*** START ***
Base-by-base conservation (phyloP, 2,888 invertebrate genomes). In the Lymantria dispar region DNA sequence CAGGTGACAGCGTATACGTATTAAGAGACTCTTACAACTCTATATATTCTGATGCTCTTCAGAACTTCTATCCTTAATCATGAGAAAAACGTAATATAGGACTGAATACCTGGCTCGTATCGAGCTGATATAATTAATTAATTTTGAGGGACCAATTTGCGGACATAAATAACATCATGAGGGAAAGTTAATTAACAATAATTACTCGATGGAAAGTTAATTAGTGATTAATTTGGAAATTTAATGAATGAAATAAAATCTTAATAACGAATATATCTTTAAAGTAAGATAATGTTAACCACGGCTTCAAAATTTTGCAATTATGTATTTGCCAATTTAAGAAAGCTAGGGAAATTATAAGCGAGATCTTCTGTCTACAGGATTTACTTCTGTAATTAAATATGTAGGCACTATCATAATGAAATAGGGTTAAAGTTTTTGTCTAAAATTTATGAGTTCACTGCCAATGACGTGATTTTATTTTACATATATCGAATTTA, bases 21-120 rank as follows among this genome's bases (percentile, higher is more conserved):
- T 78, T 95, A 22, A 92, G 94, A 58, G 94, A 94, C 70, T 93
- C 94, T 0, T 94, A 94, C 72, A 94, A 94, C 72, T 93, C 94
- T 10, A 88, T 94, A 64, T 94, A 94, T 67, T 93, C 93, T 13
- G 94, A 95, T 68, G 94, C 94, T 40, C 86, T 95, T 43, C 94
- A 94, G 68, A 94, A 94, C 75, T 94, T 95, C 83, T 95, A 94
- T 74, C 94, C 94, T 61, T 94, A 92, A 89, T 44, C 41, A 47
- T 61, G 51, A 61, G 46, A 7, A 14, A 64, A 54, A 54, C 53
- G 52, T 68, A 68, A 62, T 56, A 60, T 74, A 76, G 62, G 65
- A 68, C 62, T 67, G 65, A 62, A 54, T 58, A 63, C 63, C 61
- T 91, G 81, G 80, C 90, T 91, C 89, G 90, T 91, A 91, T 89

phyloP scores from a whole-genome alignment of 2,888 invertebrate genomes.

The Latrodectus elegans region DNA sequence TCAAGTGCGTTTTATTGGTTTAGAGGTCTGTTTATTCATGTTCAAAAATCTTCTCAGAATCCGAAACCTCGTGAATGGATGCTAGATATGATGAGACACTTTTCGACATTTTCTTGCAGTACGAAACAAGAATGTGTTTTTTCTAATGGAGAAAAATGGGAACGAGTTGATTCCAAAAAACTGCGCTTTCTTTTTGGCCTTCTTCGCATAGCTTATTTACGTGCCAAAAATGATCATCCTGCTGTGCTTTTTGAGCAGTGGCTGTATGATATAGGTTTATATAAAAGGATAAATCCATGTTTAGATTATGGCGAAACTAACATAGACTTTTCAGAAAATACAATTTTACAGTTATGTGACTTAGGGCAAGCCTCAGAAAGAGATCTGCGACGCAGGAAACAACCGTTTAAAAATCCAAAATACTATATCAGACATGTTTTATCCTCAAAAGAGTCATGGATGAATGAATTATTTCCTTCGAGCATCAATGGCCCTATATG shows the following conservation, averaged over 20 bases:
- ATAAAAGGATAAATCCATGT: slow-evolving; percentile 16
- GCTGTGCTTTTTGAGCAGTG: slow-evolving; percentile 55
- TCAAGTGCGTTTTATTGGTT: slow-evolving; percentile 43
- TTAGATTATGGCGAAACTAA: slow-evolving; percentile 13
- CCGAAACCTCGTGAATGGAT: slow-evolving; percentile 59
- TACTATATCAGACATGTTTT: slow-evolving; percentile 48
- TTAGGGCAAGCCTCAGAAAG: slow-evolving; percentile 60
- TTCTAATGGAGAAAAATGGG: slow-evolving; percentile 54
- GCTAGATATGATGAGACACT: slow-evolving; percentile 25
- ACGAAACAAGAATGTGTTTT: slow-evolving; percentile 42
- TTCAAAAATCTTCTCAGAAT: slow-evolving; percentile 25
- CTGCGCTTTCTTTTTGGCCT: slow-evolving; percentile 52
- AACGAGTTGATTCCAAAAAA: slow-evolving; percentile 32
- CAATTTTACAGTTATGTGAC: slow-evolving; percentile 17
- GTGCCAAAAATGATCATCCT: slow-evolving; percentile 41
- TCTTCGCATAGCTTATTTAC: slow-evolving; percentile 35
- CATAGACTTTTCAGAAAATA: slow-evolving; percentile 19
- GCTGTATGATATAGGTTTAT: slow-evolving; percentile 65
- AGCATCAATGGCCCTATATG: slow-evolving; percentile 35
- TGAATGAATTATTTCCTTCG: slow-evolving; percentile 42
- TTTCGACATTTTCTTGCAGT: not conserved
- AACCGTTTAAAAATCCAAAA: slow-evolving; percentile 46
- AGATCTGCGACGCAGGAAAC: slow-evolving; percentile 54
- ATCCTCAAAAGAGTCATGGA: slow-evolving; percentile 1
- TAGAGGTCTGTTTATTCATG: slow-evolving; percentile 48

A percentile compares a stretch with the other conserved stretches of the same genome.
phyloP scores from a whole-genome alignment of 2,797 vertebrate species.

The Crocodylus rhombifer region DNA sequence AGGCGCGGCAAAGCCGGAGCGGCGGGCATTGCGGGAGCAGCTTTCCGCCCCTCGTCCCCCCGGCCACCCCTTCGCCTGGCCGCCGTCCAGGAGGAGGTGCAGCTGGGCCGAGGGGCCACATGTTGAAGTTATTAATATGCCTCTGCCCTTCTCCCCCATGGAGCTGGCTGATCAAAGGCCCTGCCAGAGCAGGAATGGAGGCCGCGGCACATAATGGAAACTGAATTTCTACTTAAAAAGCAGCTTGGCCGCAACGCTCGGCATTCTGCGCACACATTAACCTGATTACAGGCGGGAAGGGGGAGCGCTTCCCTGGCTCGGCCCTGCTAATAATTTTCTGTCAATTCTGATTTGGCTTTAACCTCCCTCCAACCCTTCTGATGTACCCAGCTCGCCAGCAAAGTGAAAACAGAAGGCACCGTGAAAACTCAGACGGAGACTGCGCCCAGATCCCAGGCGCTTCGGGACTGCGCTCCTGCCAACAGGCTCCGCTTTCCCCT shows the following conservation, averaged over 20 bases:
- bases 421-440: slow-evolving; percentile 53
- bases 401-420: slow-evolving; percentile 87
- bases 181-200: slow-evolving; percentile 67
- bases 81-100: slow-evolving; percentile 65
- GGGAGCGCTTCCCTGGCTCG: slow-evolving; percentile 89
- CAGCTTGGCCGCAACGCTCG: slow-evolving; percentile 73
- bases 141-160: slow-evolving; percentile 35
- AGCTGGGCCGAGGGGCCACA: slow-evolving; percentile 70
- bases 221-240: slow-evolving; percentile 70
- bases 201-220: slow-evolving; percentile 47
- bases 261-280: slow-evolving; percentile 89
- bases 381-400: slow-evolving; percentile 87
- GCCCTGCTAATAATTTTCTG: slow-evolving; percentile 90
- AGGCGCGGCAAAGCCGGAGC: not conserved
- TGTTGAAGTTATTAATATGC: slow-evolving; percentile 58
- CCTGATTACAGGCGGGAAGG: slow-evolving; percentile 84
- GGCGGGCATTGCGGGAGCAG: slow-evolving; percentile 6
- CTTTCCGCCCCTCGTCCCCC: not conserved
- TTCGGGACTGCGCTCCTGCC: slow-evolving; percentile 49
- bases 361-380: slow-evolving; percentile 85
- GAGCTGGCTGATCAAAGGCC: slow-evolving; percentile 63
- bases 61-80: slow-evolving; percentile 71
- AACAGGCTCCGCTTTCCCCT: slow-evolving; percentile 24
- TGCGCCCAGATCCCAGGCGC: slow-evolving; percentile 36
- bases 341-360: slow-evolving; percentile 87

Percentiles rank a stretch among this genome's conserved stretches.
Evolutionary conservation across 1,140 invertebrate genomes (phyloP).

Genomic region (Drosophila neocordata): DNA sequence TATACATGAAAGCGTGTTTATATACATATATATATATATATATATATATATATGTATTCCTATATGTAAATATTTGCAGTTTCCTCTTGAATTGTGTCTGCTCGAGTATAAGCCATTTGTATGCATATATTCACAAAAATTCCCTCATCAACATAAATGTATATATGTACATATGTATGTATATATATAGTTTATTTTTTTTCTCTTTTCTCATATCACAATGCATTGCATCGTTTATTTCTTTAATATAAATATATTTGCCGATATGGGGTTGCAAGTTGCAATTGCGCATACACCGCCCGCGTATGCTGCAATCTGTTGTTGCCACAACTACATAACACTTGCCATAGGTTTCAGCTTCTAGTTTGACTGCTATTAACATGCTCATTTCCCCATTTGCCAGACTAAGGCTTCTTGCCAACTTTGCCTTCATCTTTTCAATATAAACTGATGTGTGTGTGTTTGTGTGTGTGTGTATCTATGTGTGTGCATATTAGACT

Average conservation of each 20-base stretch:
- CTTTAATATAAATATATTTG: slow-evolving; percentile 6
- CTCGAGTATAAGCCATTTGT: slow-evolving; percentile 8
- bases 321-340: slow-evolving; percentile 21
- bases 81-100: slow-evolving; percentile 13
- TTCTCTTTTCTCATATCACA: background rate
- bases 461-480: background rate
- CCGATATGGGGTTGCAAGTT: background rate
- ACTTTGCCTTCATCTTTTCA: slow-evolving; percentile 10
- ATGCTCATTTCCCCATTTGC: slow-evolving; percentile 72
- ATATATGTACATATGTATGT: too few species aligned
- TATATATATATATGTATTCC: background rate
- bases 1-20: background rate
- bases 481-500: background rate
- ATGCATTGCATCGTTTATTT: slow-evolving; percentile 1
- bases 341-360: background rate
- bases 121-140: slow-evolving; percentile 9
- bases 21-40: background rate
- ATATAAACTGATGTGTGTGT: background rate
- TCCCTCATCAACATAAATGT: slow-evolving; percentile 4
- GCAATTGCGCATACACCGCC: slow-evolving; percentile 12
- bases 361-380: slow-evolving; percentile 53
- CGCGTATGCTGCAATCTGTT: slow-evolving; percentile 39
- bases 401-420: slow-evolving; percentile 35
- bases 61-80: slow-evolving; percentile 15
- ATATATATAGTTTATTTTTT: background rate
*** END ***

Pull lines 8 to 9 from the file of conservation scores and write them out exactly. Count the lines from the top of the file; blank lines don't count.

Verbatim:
- T 61, G 51, A 61, G 46, A 7, A 14, A 64, A 54, A 54, C 53
- G 52, T 68, A 68, A 62, T 56, A 60, T 74, A 76, G 62, G 65